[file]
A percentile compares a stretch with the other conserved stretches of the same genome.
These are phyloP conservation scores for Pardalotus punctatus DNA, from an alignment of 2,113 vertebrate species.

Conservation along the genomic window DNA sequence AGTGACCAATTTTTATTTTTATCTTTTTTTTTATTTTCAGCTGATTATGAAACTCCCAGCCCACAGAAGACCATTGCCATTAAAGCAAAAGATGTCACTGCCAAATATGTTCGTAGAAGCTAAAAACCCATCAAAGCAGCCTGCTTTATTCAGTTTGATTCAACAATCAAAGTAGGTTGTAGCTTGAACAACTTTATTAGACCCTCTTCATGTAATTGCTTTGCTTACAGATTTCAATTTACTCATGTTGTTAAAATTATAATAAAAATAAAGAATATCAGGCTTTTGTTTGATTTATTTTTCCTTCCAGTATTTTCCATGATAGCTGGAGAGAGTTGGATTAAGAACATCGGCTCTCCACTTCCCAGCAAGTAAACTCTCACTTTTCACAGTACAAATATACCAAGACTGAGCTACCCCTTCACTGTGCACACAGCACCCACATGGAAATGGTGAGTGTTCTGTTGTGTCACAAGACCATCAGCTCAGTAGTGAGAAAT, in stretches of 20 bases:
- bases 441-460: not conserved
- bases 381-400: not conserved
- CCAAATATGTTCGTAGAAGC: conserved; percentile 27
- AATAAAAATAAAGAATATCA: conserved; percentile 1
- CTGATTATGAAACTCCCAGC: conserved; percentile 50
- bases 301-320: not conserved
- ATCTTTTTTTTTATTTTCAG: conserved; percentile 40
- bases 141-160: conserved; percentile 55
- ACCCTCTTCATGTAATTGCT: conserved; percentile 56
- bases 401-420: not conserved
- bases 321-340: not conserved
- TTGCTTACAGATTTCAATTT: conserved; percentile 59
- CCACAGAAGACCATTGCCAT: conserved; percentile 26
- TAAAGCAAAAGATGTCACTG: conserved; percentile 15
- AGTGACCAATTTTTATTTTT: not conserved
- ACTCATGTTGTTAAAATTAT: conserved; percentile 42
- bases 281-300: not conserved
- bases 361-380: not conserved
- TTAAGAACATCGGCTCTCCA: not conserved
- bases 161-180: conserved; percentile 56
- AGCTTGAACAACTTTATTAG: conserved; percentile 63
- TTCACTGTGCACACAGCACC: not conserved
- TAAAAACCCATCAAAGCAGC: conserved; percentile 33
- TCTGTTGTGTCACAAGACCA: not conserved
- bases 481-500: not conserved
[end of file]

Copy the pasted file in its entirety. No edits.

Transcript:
A percentile compares a stretch with the other conserved stretches of the same genome.
These are phyloP conservation scores for Pardalotus punctatus DNA, from an alignment of 2,113 vertebrate species.

Conservation along the genomic window DNA sequence AGTGACCAATTTTTATTTTTATCTTTTTTTTTATTTTCAGCTGATTATGAAACTCCCAGCCCACAGAAGACCATTGCCATTAAAGCAAAAGATGTCACTGCCAAATATGTTCGTAGAAGCTAAAAACCCATCAAAGCAGCCTGCTTTATTCAGTTTGATTCAACAATCAAAGTAGGTTGTAGCTTGAACAACTTTATTAGACCCTCTTCATGTAATTGCTTTGCTTACAGATTTCAATTTACTCATGTTGTTAAAATTATAATAAAAATAAAGAATATCAGGCTTTTGTTTGATTTATTTTTCCTTCCAGTATTTTCCATGATAGCTGGAGAGAGTTGGATTAAGAACATCGGCTCTCCACTTCCCAGCAAGTAAACTCTCACTTTTCACAGTACAAATATACCAAGACTGAGCTACCCCTTCACTGTGCACACAGCACCCACATGGAAATGGTGAGTGTTCTGTTGTGTCACAAGACCATCAGCTCAGTAGTGAGAAAT, in stretches of 20 bases:
- bases 441-460: not conserved
- bases 381-400: not conserved
- CCAAATATGTTCGTAGAAGC: conserved; percentile 27
- AATAAAAATAAAGAATATCA: conserved; percentile 1
- CTGATTATGAAACTCCCAGC: conserved; percentile 50
- bases 301-320: not conserved
- ATCTTTTTTTTTATTTTCAG: conserved; percentile 40
- bases 141-160: conserved; percentile 55
- ACCCTCTTCATGTAATTGCT: conserved; percentile 56
- bases 401-420: not conserved
- bases 321-340: not conserved
- TTGCTTACAGATTTCAATTT: conserved; percentile 59
- CCACAGAAGACCATTGCCAT: conserved; percentile 26
- TAAAGCAAAAGATGTCACTG: conserved; percentile 15
- AGTGACCAATTTTTATTTTT: not conserved
- ACTCATGTTGTTAAAATTAT: conserved; percentile 42
- bases 281-300: not conserved
- bases 361-380: not conserved
- TTAAGAACATCGGCTCTCCA: not conserved
- bases 161-180: conserved; percentile 56
- AGCTTGAACAACTTTATTAG: conserved; percentile 63
- TTCACTGTGCACACAGCACC: not conserved
- TAAAAACCCATCAAAGCAGC: conserved; percentile 33
- TCTGTTGTGTCACAAGACCA: not conserved
- bases 481-500: not conserved